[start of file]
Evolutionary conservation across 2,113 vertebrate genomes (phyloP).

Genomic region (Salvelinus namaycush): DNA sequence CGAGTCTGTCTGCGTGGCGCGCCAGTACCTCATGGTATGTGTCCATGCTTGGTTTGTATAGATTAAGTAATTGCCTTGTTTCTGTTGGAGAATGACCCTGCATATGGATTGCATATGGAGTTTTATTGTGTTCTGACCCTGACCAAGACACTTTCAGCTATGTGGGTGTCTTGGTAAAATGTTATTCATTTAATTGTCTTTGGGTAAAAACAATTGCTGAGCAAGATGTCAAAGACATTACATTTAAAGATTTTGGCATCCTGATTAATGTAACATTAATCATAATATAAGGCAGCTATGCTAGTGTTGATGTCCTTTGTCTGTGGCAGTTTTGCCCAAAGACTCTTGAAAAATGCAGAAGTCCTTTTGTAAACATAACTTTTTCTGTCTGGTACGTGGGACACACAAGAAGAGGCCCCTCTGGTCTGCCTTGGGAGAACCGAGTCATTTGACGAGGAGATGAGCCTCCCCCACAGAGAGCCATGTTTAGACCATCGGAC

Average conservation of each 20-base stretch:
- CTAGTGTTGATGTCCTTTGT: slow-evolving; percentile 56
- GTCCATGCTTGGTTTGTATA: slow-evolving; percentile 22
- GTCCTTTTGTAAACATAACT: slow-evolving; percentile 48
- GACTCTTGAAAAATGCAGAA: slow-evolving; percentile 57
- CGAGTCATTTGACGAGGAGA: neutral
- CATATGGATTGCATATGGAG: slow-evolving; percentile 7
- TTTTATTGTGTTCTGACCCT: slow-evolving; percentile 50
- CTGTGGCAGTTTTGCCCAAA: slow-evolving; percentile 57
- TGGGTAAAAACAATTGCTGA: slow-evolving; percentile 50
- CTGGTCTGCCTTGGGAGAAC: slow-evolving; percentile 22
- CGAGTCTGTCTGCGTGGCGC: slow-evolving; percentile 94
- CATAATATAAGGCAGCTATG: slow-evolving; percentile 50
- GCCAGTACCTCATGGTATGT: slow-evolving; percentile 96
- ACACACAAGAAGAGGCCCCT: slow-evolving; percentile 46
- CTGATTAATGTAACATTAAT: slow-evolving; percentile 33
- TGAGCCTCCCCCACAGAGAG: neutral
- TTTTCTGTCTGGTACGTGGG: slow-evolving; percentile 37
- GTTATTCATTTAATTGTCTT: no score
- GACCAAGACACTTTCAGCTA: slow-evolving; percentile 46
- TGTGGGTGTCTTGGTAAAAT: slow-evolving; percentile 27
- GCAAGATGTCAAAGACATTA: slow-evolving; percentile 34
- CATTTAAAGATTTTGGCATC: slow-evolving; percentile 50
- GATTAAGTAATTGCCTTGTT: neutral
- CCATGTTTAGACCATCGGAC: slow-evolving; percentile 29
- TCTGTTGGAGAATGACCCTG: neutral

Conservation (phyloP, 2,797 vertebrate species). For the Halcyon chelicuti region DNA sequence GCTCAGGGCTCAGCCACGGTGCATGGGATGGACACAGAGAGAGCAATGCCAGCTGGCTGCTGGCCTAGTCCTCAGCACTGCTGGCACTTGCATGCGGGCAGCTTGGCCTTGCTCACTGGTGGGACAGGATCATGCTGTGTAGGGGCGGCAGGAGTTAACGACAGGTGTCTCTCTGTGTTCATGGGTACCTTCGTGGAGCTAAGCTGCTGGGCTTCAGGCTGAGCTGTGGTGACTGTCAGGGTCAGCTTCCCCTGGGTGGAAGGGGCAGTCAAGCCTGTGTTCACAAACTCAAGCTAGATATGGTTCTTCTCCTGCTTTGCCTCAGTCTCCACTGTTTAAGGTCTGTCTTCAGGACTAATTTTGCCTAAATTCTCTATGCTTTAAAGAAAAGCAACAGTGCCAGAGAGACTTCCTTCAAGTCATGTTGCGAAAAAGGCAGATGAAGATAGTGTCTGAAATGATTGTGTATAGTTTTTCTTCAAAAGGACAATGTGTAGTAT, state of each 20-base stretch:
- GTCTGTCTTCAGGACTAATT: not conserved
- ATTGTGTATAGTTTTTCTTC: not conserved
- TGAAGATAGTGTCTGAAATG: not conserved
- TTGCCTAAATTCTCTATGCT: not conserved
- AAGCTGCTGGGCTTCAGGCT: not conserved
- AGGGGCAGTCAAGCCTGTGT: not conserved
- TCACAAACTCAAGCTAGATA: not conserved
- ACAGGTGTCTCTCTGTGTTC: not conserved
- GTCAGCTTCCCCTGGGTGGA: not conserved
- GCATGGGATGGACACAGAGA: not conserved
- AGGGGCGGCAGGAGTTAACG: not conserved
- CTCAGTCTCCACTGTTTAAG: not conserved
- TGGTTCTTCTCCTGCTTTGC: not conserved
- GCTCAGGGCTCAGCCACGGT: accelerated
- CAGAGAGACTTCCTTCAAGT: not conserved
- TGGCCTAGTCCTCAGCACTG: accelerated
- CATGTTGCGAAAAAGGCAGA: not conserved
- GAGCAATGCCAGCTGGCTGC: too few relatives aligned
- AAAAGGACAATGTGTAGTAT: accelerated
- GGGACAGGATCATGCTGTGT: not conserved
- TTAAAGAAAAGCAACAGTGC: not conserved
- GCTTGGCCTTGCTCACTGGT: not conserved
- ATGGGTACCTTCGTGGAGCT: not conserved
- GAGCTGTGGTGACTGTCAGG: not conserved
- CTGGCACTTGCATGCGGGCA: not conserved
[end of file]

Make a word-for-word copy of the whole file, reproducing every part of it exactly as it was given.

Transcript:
Evolutionary conservation across 2,113 vertebrate genomes (phyloP).

Genomic region (Salvelinus namaycush): DNA sequence CGAGTCTGTCTGCGTGGCGCGCCAGTACCTCATGGTATGTGTCCATGCTTGGTTTGTATAGATTAAGTAATTGCCTTGTTTCTGTTGGAGAATGACCCTGCATATGGATTGCATATGGAGTTTTATTGTGTTCTGACCCTGACCAAGACACTTTCAGCTATGTGGGTGTCTTGGTAAAATGTTATTCATTTAATTGTCTTTGGGTAAAAACAATTGCTGAGCAAGATGTCAAAGACATTACATTTAAAGATTTTGGCATCCTGATTAATGTAACATTAATCATAATATAAGGCAGCTATGCTAGTGTTGATGTCCTTTGTCTGTGGCAGTTTTGCCCAAAGACTCTTGAAAAATGCAGAAGTCCTTTTGTAAACATAACTTTTTCTGTCTGGTACGTGGGACACACAAGAAGAGGCCCCTCTGGTCTGCCTTGGGAGAACCGAGTCATTTGACGAGGAGATGAGCCTCCCCCACAGAGAGCCATGTTTAGACCATCGGAC

Average conservation of each 20-base stretch:
- CTAGTGTTGATGTCCTTTGT: slow-evolving; percentile 56
- GTCCATGCTTGGTTTGTATA: slow-evolving; percentile 22
- GTCCTTTTGTAAACATAACT: slow-evolving; percentile 48
- GACTCTTGAAAAATGCAGAA: slow-evolving; percentile 57
- CGAGTCATTTGACGAGGAGA: neutral
- CATATGGATTGCATATGGAG: slow-evolving; percentile 7
- TTTTATTGTGTTCTGACCCT: slow-evolving; percentile 50
- CTGTGGCAGTTTTGCCCAAA: slow-evolving; percentile 57
- TGGGTAAAAACAATTGCTGA: slow-evolving; percentile 50
- CTGGTCTGCCTTGGGAGAAC: slow-evolving; percentile 22
- CGAGTCTGTCTGCGTGGCGC: slow-evolving; percentile 94
- CATAATATAAGGCAGCTATG: slow-evolving; percentile 50
- GCCAGTACCTCATGGTATGT: slow-evolving; percentile 96
- ACACACAAGAAGAGGCCCCT: slow-evolving; percentile 46
- CTGATTAATGTAACATTAAT: slow-evolving; percentile 33
- TGAGCCTCCCCCACAGAGAG: neutral
- TTTTCTGTCTGGTACGTGGG: slow-evolving; percentile 37
- GTTATTCATTTAATTGTCTT: no score
- GACCAAGACACTTTCAGCTA: slow-evolving; percentile 46
- TGTGGGTGTCTTGGTAAAAT: slow-evolving; percentile 27
- GCAAGATGTCAAAGACATTA: slow-evolving; percentile 34
- CATTTAAAGATTTTGGCATC: slow-evolving; percentile 50
- GATTAAGTAATTGCCTTGTT: neutral
- CCATGTTTAGACCATCGGAC: slow-evolving; percentile 29
- TCTGTTGGAGAATGACCCTG: neutral

Conservation (phyloP, 2,797 vertebrate species). For the Halcyon chelicuti region DNA sequence GCTCAGGGCTCAGCCACGGTGCATGGGATGGACACAGAGAGAGCAATGCCAGCTGGCTGCTGGCCTAGTCCTCAGCACTGCTGGCACTTGCATGCGGGCAGCTTGGCCTTGCTCACTGGTGGGACAGGATCATGCTGTGTAGGGGCGGCAGGAGTTAACGACAGGTGTCTCTCTGTGTTCATGGGTACCTTCGTGGAGCTAAGCTGCTGGGCTTCAGGCTGAGCTGTGGTGACTGTCAGGGTCAGCTTCCCCTGGGTGGAAGGGGCAGTCAAGCCTGTGTTCACAAACTCAAGCTAGATATGGTTCTTCTCCTGCTTTGCCTCAGTCTCCACTGTTTAAGGTCTGTCTTCAGGACTAATTTTGCCTAAATTCTCTATGCTTTAAAGAAAAGCAACAGTGCCAGAGAGACTTCCTTCAAGTCATGTTGCGAAAAAGGCAGATGAAGATAGTGTCTGAAATGATTGTGTATAGTTTTTCTTCAAAAGGACAATGTGTAGTAT, state of each 20-base stretch:
- GTCTGTCTTCAGGACTAATT: not conserved
- ATTGTGTATAGTTTTTCTTC: not conserved
- TGAAGATAGTGTCTGAAATG: not conserved
- TTGCCTAAATTCTCTATGCT: not conserved
- AAGCTGCTGGGCTTCAGGCT: not conserved
- AGGGGCAGTCAAGCCTGTGT: not conserved
- TCACAAACTCAAGCTAGATA: not conserved
- ACAGGTGTCTCTCTGTGTTC: not conserved
- GTCAGCTTCCCCTGGGTGGA: not conserved
- GCATGGGATGGACACAGAGA: not conserved
- AGGGGCGGCAGGAGTTAACG: not conserved
- CTCAGTCTCCACTGTTTAAG: not conserved
- TGGTTCTTCTCCTGCTTTGC: not conserved
- GCTCAGGGCTCAGCCACGGT: accelerated
- CAGAGAGACTTCCTTCAAGT: not conserved
- TGGCCTAGTCCTCAGCACTG: accelerated
- CATGTTGCGAAAAAGGCAGA: not conserved
- GAGCAATGCCAGCTGGCTGC: too few relatives aligned
- AAAAGGACAATGTGTAGTAT: accelerated
- GGGACAGGATCATGCTGTGT: not conserved
- TTAAAGAAAAGCAACAGTGC: not conserved
- GCTTGGCCTTGCTCACTGGT: not conserved
- ATGGGTACCTTCGTGGAGCT: not conserved
- GAGCTGTGGTGACTGTCAGG: not conserved
- CTGGCACTTGCATGCGGGCA: not conserved